The Bluegrass State produces the world’s best bourbon, thanks to its climate and pure limestone water.
In fact, Kentucky crafts 95% of the world’s bourbon, so it only seems neighborly if we Hoosiers become a bit better versed in the art of tasting America’s only native spirit. And one of the best ways to learn, sans going on a bourbon tour, is by holding a bourbon tasting at home.
Collecting bourbons to taste
To begin, you’ll want to locate some interesting yet distinctive bourbons. Consider including a small batch, a single barrel, a rye, a wheated and a low proof bourbon. You can include midrange priced bottles from well-known distilleries like Jim Beam or Jack Daniels, but make sure you also include small-batch distilleries and craft bourbons. (Ask your local liquor shop for suggestions.) Three to six are enough to taste at one time so as not to fatigue your palate.
For tasting, use clear glasses that come in at the top. Think white wine glasses, sherry glasses, or brandy snifters. Official bourbon tasters use tulip snifters. Also, have a designated container to dispose of any unwanted bourbon.
Terms to know
Single batch bourbons are bottled from one barrel.
Small batch bourbons are blended from several barrels.
Traditional bourbons can be “mingled” from 200 or more barrels.
In other words, don’t allow tasters to see the labels on the bottles; this might influence the experience. You should reveal what’s been poured after the discussion. Begin the tasting with the lower proof bourbon and work up to the highest proof. Don’t use ice or water to start, try the first pour neat. If you want to add a few drops of water after the first taste, go ahead. Have plain water available so tasters can rinse their glasses after each pour, and take a drink to cleanse their palates. Plain crackers also help clear the palate. Don’t serve anything spicy or highly flavored. (Cheese goes well with wine, but not with whiskies and bourbons. Chocolate can also be an interesting offering, but plan a separate tasting at a different time to experience.) Wait up to 10 minutes between samples.
Invoke the 4 S’s
As with a wine tasting, you will utilize the four S’s – See, Sniff, Sip and Savor – for maximum tasting enjoyment.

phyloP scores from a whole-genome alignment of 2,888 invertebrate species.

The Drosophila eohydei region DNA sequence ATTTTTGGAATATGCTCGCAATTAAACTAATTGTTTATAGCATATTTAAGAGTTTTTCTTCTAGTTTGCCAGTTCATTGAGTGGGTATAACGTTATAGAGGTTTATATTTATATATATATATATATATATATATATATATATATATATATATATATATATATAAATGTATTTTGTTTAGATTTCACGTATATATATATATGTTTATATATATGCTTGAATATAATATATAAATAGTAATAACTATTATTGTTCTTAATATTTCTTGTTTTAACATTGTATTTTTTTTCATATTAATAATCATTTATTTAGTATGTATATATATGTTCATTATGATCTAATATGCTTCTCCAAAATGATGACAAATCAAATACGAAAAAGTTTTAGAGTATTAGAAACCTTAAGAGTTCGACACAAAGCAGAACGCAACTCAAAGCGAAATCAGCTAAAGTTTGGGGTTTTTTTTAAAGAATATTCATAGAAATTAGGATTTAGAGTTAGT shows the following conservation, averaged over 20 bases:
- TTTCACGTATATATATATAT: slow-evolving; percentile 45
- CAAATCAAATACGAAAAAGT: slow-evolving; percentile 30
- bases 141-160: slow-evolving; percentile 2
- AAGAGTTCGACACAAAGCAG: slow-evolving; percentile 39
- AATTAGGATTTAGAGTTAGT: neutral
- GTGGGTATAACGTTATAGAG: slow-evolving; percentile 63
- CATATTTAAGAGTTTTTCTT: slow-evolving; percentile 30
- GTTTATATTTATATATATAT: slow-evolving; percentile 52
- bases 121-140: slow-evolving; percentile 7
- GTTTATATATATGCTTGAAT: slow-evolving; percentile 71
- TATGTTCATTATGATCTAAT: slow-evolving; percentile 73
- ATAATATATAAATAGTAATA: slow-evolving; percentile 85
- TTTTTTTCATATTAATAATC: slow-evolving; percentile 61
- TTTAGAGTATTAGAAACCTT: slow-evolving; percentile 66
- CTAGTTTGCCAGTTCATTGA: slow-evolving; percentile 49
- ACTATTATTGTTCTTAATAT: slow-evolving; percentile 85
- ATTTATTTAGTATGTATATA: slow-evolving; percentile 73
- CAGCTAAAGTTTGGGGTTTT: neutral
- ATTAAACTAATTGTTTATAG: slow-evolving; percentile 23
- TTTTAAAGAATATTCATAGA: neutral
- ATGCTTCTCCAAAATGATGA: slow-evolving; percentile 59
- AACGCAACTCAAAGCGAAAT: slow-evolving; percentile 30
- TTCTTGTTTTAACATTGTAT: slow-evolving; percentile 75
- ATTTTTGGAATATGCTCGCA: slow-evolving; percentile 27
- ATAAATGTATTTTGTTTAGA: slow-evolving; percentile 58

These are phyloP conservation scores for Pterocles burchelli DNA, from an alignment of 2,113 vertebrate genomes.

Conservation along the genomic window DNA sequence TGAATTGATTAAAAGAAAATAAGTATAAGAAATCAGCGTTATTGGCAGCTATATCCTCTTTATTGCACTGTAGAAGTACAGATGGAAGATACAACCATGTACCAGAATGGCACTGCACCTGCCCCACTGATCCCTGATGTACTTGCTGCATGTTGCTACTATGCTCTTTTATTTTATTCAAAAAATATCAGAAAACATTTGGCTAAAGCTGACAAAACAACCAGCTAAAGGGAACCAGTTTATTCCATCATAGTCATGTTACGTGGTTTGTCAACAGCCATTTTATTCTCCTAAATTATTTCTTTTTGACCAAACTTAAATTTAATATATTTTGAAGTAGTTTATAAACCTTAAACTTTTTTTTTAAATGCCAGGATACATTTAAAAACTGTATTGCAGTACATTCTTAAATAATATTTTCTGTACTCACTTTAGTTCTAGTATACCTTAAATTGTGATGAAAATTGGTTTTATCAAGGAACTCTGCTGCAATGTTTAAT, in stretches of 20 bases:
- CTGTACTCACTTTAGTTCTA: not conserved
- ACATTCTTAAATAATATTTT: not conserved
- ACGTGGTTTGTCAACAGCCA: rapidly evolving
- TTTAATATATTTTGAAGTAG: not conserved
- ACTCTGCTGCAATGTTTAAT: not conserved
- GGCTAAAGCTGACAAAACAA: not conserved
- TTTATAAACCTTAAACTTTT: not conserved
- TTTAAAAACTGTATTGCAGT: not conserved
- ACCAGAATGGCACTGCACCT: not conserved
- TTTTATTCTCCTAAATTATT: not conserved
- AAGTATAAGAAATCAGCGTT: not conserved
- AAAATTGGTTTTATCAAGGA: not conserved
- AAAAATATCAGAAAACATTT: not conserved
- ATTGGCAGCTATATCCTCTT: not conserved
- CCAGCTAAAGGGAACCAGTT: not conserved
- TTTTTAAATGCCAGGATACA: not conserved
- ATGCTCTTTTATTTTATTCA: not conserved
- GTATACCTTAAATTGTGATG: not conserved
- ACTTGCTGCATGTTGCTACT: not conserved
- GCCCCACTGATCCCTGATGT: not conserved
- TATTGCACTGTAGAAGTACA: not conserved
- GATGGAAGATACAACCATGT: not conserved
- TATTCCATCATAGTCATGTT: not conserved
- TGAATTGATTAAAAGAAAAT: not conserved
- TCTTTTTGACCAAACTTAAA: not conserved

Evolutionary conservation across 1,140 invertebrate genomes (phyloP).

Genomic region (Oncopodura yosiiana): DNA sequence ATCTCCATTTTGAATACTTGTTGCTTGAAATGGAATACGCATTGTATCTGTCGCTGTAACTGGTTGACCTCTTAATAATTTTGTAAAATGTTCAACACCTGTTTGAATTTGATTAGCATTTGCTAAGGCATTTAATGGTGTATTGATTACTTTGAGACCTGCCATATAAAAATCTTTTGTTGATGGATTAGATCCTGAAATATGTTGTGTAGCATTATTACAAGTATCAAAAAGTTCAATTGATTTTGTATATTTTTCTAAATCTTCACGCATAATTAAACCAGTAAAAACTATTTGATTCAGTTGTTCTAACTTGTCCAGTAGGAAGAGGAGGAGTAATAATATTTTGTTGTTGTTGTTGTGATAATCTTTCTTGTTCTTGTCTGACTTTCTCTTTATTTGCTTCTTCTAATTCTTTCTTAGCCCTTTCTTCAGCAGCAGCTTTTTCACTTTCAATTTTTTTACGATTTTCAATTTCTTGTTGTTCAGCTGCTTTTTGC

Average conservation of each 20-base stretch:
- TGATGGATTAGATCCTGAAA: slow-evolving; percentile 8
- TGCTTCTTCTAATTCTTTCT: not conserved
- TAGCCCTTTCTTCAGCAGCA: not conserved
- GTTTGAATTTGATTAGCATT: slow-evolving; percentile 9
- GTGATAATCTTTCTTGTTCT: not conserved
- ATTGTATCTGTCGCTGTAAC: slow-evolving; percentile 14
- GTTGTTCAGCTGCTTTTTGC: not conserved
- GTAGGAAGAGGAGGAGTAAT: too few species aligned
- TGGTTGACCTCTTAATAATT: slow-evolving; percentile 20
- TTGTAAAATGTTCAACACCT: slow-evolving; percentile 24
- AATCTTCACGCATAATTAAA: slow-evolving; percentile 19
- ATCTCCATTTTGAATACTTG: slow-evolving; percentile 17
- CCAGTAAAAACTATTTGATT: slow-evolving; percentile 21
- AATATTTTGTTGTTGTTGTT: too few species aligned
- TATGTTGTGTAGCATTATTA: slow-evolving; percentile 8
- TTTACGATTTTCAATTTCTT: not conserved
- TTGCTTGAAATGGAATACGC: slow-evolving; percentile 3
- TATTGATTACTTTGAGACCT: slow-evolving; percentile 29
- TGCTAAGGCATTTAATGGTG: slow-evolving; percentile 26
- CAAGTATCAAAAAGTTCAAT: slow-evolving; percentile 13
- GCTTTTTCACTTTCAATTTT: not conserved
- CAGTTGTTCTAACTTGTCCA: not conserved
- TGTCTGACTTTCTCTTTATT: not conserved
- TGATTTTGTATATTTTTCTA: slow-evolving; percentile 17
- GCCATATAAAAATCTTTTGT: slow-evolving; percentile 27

See: Pour a ½ to 1 ounce sample for each person. Begin by looking at the shade of amber the liquid imparts. The darker the color, the longer the whiskey has been barrel-aged, and the higher proof. A light amber color indicates a young bourbon with a lower proof.
Sniff: Give that liquid gold a sniff, pros advise to do so with your mouth open slightly to distinguish the aromas. You may detect smoke, leather, berry, apple, vanilla or other aromas.
Sip: Take a small sip, intake a bit of air and “chew” the bourbon. Now, roll it around in your mouth and coat the tongue. Those receptors distinguish different tastes at different places on the tongue. Just like with wine, bourbon is loaded with flavor. Just a few to look for: berries, citrus, vanilla, caramel, nuts, rye, spice, wheat and wood. You may even be able to name a distinct flavor like orange or almond. For help in distinguishing flavors, download a free whisky-tasting sheet at Whisky.com under “Free Products.”
Savor: What makes a tasting so much fun is comparing your findings with others. Take time to discuss what you liked, and didn’t, about each bourbon. Sharing your findings is always entertaining and educational.
If you’d like to go the easy route for your first tasting, visit the Kentucky Bourbon website for pouring ideas and tasting notes. Go to KyBourbon.com and search under “Bourbon Culture” for ideas. (Just remember not to share tasting information with your guests until the tasting event is over.) Have fun exploring bourbon, and its culture. After all, it’s all about enjoying the experience! Salute!
Joy Neighbors, from eastern Illinois, knows the wine industry well. She writes a weekly wine blog, has judged national wine competitions, and speaks nationally and internationally. Follow her blog at http://joysjoyofwine.blogspot.com.
Kentucky is the birthplace of bourbon.
In 1964, Congress declared bourbon to be “America’s only native spirit.”
Bourbon must be made in the United States.
All bourbon is whiskey, but not all whiskey is bourbon.
Bourbon must contain 51 percent corn.
Bourbon must be bottled at no less than 80 proof.
Bourbon is an $8.5 billion industry for the Bluegrass State.
Bourbon must be aged in new oak charred barrels.
In 2016, Kentucky distilleries filled 1,886,821 barrels with bourbon.
The Kentucky Distillers’ Association now has 33 members – a first since Prohibition.
By Joy Neighbors